From the Desk of Beth Battaglino, RN, CEO, HealthyWomen
It's an undeniable fact. No one knows your body like you do. And when something doesn't feel quite right, it's important that you pay attention, speak up, and seek answers.
Shirley Norris learned this lesson when she first noticed bright red blood in her urine in 2014. She'd had a hysterectomy, so she knew it couldn't be her period. She saw a urologist for the next couple of years as she struggled with constantly recurring urinary tract infections (UTIs).
"Finally, in August of 2016, I told my doctor I wanted a second opinion," Norris told HealthyWomen. "Within a few seconds of turning the camera on to start the procedure, the doctor stopped … I looked at the screen and saw what looked like a big piece of broccoli inside my bladder. "What's that?" I asked. 'Well, it's not good,' the doctor said. I had bladder cancer."
It's not unusual for women to get an occasional UTI, but they usually go away with treatment. Other women struggle with UTIs for years and have little success getting rid of them. Although it's unlikely for recurring bladder infections to be something as serious as bladder cancer, it's always good to ask questions, as Shirley did, so you can get answers.
Commonly referred to as "bladder cancer," urothelial bladder cancer (UBC) is cancer of the lining of the urinary system. Although UBC is about four times more common in men than in women, women generally have a worse prognosis. The key to a high survival rate among all people, however, is early detection. Diagnosis can often be delayed in women because UBC can be mistaken for common UTIs or postmenopausal bleeding.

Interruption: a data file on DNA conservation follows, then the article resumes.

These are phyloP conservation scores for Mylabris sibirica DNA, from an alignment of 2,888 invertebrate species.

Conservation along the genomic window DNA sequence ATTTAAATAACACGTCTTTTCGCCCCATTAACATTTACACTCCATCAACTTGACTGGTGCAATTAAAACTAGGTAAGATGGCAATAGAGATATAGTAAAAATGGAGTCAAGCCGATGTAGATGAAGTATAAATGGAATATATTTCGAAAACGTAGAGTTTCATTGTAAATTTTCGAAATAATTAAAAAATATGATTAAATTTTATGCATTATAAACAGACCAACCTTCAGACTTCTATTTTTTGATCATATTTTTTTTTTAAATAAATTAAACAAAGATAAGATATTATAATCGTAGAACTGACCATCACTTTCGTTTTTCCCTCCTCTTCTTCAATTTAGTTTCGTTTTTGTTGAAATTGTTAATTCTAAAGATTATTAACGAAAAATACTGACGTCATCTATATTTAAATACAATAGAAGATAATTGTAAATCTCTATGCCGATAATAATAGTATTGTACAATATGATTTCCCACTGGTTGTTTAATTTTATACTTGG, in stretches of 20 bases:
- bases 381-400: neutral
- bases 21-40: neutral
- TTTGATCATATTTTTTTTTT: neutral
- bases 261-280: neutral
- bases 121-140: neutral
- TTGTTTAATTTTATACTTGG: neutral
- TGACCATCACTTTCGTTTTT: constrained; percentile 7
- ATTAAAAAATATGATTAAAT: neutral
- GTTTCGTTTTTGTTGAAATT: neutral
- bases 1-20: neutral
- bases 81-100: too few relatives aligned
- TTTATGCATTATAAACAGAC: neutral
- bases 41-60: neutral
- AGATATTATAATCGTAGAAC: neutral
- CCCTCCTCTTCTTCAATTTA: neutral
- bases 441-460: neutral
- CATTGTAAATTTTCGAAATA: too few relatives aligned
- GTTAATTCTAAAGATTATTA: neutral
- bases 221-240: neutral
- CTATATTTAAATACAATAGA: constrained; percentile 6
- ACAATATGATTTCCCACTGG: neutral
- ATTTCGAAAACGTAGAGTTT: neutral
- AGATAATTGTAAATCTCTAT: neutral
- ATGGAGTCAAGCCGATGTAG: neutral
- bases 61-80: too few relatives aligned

In our bladder health education program, we help you understand signs and symptoms, your UBC risk factors, and how to talk to your healthcare provider about any bladder symptoms you may be experiencing. And never forget — you are your own best advocate.
In good health,
This resource was created with support from Astellas.
Urothelial Cancer Resource List
Urothelial bladder cancer develops when cancer cells begin to grow in the urinary bladder and is most found in older adults, with 9 out of 10 being over the age of 55 and the average age at the time of diagnosis being 73 years old. In 2020, there were about 81,400 new cases of bladder cancer (about 62,100 in men and about 19,300 in women), therefore it is important to stay informed on the risks, signs, symptoms, and other factors associated with this cancer. For more information, please contact your provider and explore the additional resources below.
- You and Your Bladder
- Fast Facts: Everything You Need to Know About Urothelial Bladder Cancer
- What Women Need to Know About Urothelial Bladder Cancer
- It Took 2 Years and a Second Opinion to Find My Bladder Cancer